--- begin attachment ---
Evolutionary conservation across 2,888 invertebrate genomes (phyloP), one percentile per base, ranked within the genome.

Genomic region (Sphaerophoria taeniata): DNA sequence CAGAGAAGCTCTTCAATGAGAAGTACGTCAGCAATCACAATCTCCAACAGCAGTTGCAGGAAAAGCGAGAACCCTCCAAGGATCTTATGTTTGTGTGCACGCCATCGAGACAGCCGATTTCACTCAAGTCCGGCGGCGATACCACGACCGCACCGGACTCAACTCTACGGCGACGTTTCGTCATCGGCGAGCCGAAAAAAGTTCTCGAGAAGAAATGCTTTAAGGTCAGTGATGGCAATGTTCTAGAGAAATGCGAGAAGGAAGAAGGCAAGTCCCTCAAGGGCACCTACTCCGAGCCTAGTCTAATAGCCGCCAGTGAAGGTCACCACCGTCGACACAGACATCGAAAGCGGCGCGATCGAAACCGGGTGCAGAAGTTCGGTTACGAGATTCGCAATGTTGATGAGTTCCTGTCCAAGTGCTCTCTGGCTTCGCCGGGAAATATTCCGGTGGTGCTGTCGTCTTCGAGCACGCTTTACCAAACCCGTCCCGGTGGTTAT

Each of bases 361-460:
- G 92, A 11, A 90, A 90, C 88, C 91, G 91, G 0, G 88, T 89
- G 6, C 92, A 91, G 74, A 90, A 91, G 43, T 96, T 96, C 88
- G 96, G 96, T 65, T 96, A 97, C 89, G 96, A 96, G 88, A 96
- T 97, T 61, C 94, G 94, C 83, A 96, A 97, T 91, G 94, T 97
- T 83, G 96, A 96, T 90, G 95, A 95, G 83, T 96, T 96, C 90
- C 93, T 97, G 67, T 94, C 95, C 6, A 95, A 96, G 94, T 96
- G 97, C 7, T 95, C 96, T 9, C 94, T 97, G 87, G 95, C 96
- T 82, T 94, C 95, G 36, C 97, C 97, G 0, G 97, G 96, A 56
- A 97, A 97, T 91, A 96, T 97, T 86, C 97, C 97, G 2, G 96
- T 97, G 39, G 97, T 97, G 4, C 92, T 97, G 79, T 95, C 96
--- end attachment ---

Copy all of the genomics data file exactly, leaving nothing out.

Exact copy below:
Evolutionary conservation across 2,888 invertebrate genomes (phyloP), one percentile per base, ranked within the genome.

Genomic region (Sphaerophoria taeniata): DNA sequence CAGAGAAGCTCTTCAATGAGAAGTACGTCAGCAATCACAATCTCCAACAGCAGTTGCAGGAAAAGCGAGAACCCTCCAAGGATCTTATGTTTGTGTGCACGCCATCGAGACAGCCGATTTCACTCAAGTCCGGCGGCGATACCACGACCGCACCGGACTCAACTCTACGGCGACGTTTCGTCATCGGCGAGCCGAAAAAAGTTCTCGAGAAGAAATGCTTTAAGGTCAGTGATGGCAATGTTCTAGAGAAATGCGAGAAGGAAGAAGGCAAGTCCCTCAAGGGCACCTACTCCGAGCCTAGTCTAATAGCCGCCAGTGAAGGTCACCACCGTCGACACAGACATCGAAAGCGGCGCGATCGAAACCGGGTGCAGAAGTTCGGTTACGAGATTCGCAATGTTGATGAGTTCCTGTCCAAGTGCTCTCTGGCTTCGCCGGGAAATATTCCGGTGGTGCTGTCGTCTTCGAGCACGCTTTACCAAACCCGTCCCGGTGGTTAT

Each of bases 361-460:
- G 92, A 11, A 90, A 90, C 88, C 91, G 91, G 0, G 88, T 89
- G 6, C 92, A 91, G 74, A 90, A 91, G 43, T 96, T 96, C 88
- G 96, G 96, T 65, T 96, A 97, C 89, G 96, A 96, G 88, A 96
- T 97, T 61, C 94, G 94, C 83, A 96, A 97, T 91, G 94, T 97
- T 83, G 96, A 96, T 90, G 95, A 95, G 83, T 96, T 96, C 90
- C 93, T 97, G 67, T 94, C 95, C 6, A 95, A 96, G 94, T 96
- G 97, C 7, T 95, C 96, T 9, C 94, T 97, G 87, G 95, C 96
- T 82, T 94, C 95, G 36, C 97, C 97, G 0, G 97, G 96, A 56
- A 97, A 97, T 91, A 96, T 97, T 86, C 97, C 97, G 2, G 96
- T 97, G 39, G 97, T 97, G 4, C 92, T 97, G 79, T 95, C 96